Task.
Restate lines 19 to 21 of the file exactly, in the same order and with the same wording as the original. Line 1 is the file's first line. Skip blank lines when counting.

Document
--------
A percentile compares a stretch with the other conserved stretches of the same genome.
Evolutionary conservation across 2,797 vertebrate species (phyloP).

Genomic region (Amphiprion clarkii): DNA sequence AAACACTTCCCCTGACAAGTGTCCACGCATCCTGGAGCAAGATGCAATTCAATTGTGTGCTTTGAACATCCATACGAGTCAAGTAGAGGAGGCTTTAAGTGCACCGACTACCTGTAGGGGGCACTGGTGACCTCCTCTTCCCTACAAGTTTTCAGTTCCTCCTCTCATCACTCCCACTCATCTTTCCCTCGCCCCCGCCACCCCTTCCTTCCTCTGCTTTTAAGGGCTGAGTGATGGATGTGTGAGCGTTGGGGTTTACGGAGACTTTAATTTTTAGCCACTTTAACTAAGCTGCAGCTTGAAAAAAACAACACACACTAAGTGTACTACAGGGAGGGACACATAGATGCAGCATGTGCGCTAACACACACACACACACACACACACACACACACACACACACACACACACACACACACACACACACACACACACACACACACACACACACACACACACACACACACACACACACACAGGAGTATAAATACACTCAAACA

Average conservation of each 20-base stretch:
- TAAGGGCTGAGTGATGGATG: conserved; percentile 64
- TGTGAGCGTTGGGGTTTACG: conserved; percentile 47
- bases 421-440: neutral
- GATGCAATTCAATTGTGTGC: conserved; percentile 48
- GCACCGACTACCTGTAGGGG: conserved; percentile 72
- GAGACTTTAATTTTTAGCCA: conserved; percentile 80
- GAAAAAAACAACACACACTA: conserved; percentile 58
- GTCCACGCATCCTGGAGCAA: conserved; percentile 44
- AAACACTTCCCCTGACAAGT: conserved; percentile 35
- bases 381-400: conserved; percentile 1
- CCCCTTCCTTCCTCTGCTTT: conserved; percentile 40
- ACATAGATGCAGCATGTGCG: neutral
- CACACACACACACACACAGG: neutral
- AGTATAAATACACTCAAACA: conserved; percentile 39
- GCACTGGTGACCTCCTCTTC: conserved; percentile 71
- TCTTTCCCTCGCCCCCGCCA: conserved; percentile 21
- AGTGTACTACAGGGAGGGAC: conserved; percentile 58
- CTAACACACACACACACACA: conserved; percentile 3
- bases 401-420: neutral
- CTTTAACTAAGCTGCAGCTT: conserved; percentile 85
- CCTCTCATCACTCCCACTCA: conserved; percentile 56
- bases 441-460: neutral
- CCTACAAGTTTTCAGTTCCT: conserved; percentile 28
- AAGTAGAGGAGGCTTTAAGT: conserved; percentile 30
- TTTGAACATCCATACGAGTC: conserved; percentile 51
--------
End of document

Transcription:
- GCACTGGTGACCTCCTCTTC: conserved; percentile 71
- TCTTTCCCTCGCCCCCGCCA: conserved; percentile 21
- AGTGTACTACAGGGAGGGAC: conserved; percentile 58